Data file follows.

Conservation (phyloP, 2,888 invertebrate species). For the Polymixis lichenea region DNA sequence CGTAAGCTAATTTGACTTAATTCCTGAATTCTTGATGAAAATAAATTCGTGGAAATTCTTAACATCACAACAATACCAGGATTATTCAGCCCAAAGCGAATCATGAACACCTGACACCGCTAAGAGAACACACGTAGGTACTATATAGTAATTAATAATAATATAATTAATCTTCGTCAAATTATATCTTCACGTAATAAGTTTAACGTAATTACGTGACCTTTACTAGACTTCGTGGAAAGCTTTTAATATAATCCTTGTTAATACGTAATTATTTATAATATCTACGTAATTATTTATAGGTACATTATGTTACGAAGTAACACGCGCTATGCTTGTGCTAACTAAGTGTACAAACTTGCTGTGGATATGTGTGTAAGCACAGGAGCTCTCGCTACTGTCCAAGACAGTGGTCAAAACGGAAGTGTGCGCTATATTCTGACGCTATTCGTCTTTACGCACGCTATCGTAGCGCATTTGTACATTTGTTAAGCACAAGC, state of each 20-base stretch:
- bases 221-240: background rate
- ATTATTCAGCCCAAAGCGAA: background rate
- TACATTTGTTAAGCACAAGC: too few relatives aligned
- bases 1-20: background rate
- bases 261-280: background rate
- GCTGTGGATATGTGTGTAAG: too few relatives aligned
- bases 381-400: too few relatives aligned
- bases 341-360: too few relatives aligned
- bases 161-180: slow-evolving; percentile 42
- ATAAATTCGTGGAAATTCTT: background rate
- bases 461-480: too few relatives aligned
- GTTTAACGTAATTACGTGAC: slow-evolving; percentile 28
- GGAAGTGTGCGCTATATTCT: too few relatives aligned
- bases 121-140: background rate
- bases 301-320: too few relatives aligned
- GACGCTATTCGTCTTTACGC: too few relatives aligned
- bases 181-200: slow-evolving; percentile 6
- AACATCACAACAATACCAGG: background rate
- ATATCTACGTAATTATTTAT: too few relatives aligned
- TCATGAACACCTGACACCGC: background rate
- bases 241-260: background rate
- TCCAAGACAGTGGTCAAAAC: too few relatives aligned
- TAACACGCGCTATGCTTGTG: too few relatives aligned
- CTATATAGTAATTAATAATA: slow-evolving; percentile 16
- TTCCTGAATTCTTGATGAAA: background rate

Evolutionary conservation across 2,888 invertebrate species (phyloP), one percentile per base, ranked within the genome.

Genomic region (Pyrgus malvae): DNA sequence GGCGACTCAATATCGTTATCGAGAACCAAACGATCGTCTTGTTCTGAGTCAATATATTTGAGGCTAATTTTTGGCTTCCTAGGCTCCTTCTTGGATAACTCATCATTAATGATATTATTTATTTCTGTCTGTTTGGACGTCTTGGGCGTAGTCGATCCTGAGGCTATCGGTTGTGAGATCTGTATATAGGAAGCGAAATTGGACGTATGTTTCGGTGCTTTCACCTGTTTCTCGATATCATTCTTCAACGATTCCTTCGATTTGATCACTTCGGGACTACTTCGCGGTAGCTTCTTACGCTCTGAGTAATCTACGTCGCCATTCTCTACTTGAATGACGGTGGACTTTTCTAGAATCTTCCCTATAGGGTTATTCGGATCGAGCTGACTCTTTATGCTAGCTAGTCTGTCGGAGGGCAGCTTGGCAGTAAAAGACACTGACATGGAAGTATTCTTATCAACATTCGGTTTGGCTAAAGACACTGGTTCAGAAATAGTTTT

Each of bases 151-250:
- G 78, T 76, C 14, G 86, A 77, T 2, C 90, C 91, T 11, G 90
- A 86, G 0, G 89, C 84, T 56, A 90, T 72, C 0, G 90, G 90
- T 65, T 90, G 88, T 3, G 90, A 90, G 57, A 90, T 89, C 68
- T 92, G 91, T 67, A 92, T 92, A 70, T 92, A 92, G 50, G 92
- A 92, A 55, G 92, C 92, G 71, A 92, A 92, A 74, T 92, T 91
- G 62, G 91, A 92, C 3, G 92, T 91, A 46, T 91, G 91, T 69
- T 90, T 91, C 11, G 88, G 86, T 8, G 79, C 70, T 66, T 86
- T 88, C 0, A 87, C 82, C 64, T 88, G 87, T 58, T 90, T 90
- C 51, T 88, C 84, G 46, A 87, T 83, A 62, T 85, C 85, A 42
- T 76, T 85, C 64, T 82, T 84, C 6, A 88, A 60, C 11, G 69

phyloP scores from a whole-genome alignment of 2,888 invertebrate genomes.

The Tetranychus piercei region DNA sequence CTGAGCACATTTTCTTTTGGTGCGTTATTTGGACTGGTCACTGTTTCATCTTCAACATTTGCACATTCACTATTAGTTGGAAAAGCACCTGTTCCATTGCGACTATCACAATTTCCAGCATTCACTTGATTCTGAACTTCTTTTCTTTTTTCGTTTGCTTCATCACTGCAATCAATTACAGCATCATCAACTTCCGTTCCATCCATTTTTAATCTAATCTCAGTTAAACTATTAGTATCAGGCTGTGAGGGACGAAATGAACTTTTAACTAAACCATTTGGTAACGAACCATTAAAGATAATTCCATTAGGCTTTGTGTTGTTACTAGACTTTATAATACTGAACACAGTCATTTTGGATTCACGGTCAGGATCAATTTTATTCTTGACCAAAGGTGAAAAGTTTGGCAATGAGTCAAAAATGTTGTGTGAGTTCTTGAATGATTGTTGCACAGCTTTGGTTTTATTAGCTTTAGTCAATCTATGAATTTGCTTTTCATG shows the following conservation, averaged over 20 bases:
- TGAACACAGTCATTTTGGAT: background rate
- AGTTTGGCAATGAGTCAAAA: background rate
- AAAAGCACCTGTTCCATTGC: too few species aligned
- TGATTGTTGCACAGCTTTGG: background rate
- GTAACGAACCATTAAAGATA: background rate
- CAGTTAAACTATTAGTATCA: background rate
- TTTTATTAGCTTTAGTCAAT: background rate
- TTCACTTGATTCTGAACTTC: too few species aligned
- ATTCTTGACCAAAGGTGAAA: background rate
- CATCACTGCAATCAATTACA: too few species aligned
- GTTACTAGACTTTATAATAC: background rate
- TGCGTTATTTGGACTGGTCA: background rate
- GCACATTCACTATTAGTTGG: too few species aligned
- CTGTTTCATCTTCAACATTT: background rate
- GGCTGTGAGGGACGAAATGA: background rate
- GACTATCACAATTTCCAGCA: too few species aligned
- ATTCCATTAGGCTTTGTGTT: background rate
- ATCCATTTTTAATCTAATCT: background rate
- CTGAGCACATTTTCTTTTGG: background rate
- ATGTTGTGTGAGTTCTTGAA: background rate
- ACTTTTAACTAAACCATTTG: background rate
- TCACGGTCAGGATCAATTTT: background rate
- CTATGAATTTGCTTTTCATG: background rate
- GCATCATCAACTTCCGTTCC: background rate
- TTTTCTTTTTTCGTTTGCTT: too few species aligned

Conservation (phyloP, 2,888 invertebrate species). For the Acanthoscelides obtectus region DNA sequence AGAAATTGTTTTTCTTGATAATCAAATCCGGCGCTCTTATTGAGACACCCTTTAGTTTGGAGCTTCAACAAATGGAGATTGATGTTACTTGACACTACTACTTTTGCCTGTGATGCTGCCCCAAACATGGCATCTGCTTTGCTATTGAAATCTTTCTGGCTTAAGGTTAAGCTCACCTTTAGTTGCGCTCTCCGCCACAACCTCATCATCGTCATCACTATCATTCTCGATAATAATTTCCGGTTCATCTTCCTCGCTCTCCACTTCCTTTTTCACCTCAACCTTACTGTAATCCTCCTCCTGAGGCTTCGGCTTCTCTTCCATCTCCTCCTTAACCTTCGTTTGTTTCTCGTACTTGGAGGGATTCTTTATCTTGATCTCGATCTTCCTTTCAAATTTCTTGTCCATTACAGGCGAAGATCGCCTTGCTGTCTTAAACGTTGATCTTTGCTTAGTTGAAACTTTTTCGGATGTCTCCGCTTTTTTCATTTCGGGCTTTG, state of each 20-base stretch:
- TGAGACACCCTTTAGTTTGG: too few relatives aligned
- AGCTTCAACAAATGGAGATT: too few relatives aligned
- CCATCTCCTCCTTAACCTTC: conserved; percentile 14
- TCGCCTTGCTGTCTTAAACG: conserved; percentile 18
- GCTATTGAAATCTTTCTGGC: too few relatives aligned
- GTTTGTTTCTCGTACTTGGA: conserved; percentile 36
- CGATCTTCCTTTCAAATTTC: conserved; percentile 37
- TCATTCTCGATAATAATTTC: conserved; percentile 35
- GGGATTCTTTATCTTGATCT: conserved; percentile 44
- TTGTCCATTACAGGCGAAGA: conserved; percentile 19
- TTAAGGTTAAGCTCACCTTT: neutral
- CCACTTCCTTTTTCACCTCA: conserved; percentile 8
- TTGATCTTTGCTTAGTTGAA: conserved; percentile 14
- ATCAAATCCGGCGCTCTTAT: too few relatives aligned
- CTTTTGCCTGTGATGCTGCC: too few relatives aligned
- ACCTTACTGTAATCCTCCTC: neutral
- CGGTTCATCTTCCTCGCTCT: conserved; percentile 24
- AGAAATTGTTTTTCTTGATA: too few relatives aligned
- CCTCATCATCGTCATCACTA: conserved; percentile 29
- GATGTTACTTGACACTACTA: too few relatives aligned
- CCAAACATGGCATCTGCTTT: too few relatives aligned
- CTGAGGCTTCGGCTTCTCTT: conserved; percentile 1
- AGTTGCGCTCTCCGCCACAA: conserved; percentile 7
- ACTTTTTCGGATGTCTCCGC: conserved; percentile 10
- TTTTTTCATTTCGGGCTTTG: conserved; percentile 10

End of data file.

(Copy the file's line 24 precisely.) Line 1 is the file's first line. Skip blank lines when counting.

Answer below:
- TAACACGCGCTATGCTTGTG: too few relatives aligned